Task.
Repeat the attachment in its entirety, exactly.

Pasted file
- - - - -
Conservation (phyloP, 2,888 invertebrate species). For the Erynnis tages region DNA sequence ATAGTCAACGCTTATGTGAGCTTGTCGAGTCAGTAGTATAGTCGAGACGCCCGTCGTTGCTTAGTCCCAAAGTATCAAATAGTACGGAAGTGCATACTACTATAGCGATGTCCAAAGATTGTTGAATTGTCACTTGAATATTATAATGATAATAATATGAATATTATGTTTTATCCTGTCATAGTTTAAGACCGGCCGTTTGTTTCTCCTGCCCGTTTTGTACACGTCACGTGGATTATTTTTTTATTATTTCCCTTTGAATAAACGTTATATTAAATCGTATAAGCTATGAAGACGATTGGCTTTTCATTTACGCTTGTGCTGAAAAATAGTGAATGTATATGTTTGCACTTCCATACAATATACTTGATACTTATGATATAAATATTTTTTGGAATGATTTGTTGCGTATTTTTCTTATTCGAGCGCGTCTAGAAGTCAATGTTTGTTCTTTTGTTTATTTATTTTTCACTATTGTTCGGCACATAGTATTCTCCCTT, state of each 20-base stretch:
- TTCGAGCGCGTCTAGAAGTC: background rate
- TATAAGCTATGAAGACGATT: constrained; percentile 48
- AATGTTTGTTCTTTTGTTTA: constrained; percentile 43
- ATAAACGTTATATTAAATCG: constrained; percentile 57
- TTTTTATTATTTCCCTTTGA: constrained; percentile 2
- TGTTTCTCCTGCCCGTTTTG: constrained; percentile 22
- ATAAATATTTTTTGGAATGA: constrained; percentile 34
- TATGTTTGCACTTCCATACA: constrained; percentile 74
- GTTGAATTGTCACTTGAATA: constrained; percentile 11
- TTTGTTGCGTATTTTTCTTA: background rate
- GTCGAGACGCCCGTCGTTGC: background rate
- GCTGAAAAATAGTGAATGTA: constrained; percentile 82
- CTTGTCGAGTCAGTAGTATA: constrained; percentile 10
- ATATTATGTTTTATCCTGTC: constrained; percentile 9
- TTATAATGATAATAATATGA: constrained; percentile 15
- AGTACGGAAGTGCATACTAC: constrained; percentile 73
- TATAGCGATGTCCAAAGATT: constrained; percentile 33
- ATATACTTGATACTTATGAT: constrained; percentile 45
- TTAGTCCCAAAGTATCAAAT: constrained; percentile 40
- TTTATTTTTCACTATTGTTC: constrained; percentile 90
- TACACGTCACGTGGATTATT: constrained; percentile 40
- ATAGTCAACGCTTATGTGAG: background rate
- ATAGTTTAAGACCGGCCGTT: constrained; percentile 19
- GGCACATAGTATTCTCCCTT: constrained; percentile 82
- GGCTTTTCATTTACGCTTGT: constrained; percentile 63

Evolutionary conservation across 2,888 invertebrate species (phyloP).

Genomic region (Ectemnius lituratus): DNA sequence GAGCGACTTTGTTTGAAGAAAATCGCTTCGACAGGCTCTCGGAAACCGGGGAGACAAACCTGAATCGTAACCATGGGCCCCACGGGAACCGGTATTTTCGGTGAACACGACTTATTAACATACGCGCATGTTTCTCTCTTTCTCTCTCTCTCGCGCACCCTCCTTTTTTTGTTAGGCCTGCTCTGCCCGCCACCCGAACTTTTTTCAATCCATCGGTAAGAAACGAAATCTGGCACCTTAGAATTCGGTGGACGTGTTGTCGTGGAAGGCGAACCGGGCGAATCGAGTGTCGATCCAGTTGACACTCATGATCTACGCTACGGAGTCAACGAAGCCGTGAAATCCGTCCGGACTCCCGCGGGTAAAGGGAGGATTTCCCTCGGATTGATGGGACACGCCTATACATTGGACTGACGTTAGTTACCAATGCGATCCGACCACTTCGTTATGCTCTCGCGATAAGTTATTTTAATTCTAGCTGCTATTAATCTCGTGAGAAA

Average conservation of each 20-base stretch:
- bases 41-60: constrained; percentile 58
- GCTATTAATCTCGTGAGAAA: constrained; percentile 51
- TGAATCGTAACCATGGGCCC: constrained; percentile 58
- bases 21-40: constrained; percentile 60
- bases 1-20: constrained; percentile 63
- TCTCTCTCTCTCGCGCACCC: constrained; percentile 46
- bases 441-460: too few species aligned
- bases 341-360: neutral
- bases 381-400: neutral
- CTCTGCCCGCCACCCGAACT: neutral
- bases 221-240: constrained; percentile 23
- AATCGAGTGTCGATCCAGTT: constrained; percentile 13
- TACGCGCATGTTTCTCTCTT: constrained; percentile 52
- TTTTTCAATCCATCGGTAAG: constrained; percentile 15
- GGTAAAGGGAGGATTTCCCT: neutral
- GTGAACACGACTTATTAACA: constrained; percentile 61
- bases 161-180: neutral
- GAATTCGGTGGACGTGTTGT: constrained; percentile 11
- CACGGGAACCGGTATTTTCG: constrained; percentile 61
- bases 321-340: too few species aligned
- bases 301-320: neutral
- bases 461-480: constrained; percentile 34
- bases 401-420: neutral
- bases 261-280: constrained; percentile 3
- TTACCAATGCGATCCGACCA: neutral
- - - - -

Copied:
Conservation (phyloP, 2,888 invertebrate species). For the Erynnis tages region DNA sequence ATAGTCAACGCTTATGTGAGCTTGTCGAGTCAGTAGTATAGTCGAGACGCCCGTCGTTGCTTAGTCCCAAAGTATCAAATAGTACGGAAGTGCATACTACTATAGCGATGTCCAAAGATTGTTGAATTGTCACTTGAATATTATAATGATAATAATATGAATATTATGTTTTATCCTGTCATAGTTTAAGACCGGCCGTTTGTTTCTCCTGCCCGTTTTGTACACGTCACGTGGATTATTTTTTTATTATTTCCCTTTGAATAAACGTTATATTAAATCGTATAAGCTATGAAGACGATTGGCTTTTCATTTACGCTTGTGCTGAAAAATAGTGAATGTATATGTTTGCACTTCCATACAATATACTTGATACTTATGATATAAATATTTTTTGGAATGATTTGTTGCGTATTTTTCTTATTCGAGCGCGTCTAGAAGTCAATGTTTGTTCTTTTGTTTATTTATTTTTCACTATTGTTCGGCACATAGTATTCTCCCTT, state of each 20-base stretch:
- TTCGAGCGCGTCTAGAAGTC: background rate
- TATAAGCTATGAAGACGATT: constrained; percentile 48
- AATGTTTGTTCTTTTGTTTA: constrained; percentile 43
- ATAAACGTTATATTAAATCG: constrained; percentile 57
- TTTTTATTATTTCCCTTTGA: constrained; percentile 2
- TGTTTCTCCTGCCCGTTTTG: constrained; percentile 22
- ATAAATATTTTTTGGAATGA: constrained; percentile 34
- TATGTTTGCACTTCCATACA: constrained; percentile 74
- GTTGAATTGTCACTTGAATA: constrained; percentile 11
- TTTGTTGCGTATTTTTCTTA: background rate
- GTCGAGACGCCCGTCGTTGC: background rate
- GCTGAAAAATAGTGAATGTA: constrained; percentile 82
- CTTGTCGAGTCAGTAGTATA: constrained; percentile 10
- ATATTATGTTTTATCCTGTC: constrained; percentile 9
- TTATAATGATAATAATATGA: constrained; percentile 15
- AGTACGGAAGTGCATACTAC: constrained; percentile 73
- TATAGCGATGTCCAAAGATT: constrained; percentile 33
- ATATACTTGATACTTATGAT: constrained; percentile 45
- TTAGTCCCAAAGTATCAAAT: constrained; percentile 40
- TTTATTTTTCACTATTGTTC: constrained; percentile 90
- TACACGTCACGTGGATTATT: constrained; percentile 40
- ATAGTCAACGCTTATGTGAG: background rate
- ATAGTTTAAGACCGGCCGTT: constrained; percentile 19
- GGCACATAGTATTCTCCCTT: constrained; percentile 82
- GGCTTTTCATTTACGCTTGT: constrained; percentile 63

Evolutionary conservation across 2,888 invertebrate species (phyloP).

Genomic region (Ectemnius lituratus): DNA sequence GAGCGACTTTGTTTGAAGAAAATCGCTTCGACAGGCTCTCGGAAACCGGGGAGACAAACCTGAATCGTAACCATGGGCCCCACGGGAACCGGTATTTTCGGTGAACACGACTTATTAACATACGCGCATGTTTCTCTCTTTCTCTCTCTCTCGCGCACCCTCCTTTTTTTGTTAGGCCTGCTCTGCCCGCCACCCGAACTTTTTTCAATCCATCGGTAAGAAACGAAATCTGGCACCTTAGAATTCGGTGGACGTGTTGTCGTGGAAGGCGAACCGGGCGAATCGAGTGTCGATCCAGTTGACACTCATGATCTACGCTACGGAGTCAACGAAGCCGTGAAATCCGTCCGGACTCCCGCGGGTAAAGGGAGGATTTCCCTCGGATTGATGGGACACGCCTATACATTGGACTGACGTTAGTTACCAATGCGATCCGACCACTTCGTTATGCTCTCGCGATAAGTTATTTTAATTCTAGCTGCTATTAATCTCGTGAGAAA

Average conservation of each 20-base stretch:
- bases 41-60: constrained; percentile 58
- GCTATTAATCTCGTGAGAAA: constrained; percentile 51
- TGAATCGTAACCATGGGCCC: constrained; percentile 58
- bases 21-40: constrained; percentile 60
- bases 1-20: constrained; percentile 63
- TCTCTCTCTCTCGCGCACCC: constrained; percentile 46
- bases 441-460: too few species aligned
- bases 341-360: neutral
- bases 381-400: neutral
- CTCTGCCCGCCACCCGAACT: neutral
- bases 221-240: constrained; percentile 23
- AATCGAGTGTCGATCCAGTT: constrained; percentile 13
- TACGCGCATGTTTCTCTCTT: constrained; percentile 52
- TTTTTCAATCCATCGGTAAG: constrained; percentile 15
- GGTAAAGGGAGGATTTCCCT: neutral
- GTGAACACGACTTATTAACA: constrained; percentile 61
- bases 161-180: neutral
- GAATTCGGTGGACGTGTTGT: constrained; percentile 11
- CACGGGAACCGGTATTTTCG: constrained; percentile 61
- bases 321-340: too few species aligned
- bases 301-320: neutral
- bases 461-480: constrained; percentile 34
- bases 401-420: neutral
- bases 261-280: constrained; percentile 3
- TTACCAATGCGATCCGACCA: neutral